Vegetarian Food Urbandale IA

Local resource for vegetarian food in Urbandale. Includes detailed information on local businesses that provide access to health food stores and farmer’s markets, as well as advice and content on proper diet and nutrition.

Drake Neighborhood Farmers Market
(515) 277-6951
First Christian Church, 25th & University
Des Moines, IA
General Information
Covered : No
Open Year Round : No
Programs
WIC Accepted : Yes
SFMNP Accepted : Yes
SNAP Accepted : Yes
Hours
June-September Wednesday, 4:00 p.m.-7:00 p.m.
County
Polk

Downtown Farmers Market
(515) 286-4928
Court Avenue & 4th Street
Des Moines, IA
General Information
Covered : No
Open Year Round : No
Programs
WIC Accepted : Yes
SFMNP Accepted : Yes
SNAP Accepted : Yes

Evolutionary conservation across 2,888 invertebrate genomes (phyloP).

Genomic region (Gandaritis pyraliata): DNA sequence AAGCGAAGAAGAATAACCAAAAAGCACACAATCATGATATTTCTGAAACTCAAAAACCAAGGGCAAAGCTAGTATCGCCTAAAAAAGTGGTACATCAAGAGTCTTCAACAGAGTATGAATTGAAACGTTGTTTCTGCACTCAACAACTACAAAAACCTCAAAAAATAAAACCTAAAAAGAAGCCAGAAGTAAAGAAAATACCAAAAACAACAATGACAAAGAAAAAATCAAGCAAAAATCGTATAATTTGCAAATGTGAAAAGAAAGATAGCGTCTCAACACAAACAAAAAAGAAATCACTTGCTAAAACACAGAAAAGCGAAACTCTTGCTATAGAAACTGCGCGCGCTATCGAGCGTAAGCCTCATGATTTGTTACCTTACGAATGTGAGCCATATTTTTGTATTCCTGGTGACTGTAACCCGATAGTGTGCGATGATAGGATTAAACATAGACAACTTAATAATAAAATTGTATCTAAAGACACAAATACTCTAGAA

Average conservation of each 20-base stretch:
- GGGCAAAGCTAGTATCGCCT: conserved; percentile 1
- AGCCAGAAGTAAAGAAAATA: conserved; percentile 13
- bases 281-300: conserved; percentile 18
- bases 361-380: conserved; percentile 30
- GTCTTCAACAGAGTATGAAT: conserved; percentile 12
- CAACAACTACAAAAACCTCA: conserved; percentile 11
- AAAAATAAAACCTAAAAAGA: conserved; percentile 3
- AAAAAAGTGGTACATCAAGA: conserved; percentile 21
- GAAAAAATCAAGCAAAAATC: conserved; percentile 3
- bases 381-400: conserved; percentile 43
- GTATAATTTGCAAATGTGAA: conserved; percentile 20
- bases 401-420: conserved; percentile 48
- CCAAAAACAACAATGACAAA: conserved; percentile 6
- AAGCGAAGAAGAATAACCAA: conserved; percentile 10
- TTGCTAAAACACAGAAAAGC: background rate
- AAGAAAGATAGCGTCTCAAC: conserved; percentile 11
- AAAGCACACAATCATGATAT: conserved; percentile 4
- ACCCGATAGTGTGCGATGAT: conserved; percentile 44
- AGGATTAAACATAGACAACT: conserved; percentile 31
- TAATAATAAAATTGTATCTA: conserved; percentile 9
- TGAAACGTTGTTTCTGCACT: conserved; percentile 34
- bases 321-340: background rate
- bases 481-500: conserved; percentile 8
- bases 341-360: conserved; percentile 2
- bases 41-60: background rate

Hours
May-October Saturday, 7:00 a.m.-12:00 noon
County
Polk

Urbandale Farmers Market
(515) 278-5286 ext. 125
Living History Farms, 2600 111th Street Living History Farms, 2600 111th St
Urbandale, IA
General Information
Covered : No
Open Year Round : No
Programs
WIC Accepted : Yes
SFMNP Accepted : Yes
SNAP Accepted : Yes
Hours
June-October Monday, 4:00 p.m.-7:00 p.m.
County
Polk

West Glen Farmers Market
(515) 979-9927
Avenue of the Arts in West Glen Town Center; 5525 Mills Civic Parkway
West Des Moines, IA
General Information
Covered : No
Open Year Round : No
Programs
WIC Accepted : No
SFMNP Accepted : No
SNAP Accepted : No
Hours
May-September Saturday, 10:00 a.m. - 2:00 p.m.
County
Polk

Eastside Farmers Market
(515) 238-5748
3200 Delaware Avenue
Des Moines, IA
General Information
Covered : No
Open Year Round : No
Programs
WIC Accepted : Yes
SFMNP Accepted : Yes
SNAP Accepted : Yes
Hours
May-September Tuesday, 3:00 p.m.-6:00 p.m.
County
Polk

Capitol Hill Farmers Market
(515) 262-4763
800 E. 12th Street
Des Moines, IA
General Information
Covered : No
Open Year Round : No
Programs
WIC Accepted : No
SFMNP Accepted : No
SNAP Accepted : No
Hours
June-September Tuesday, 4:30 p.m.- 6:30 p.m.
County
Polk

Highland Park Farmers Market
(515) 288-1735
6th Avenue from Euclid to Douglas on west side of street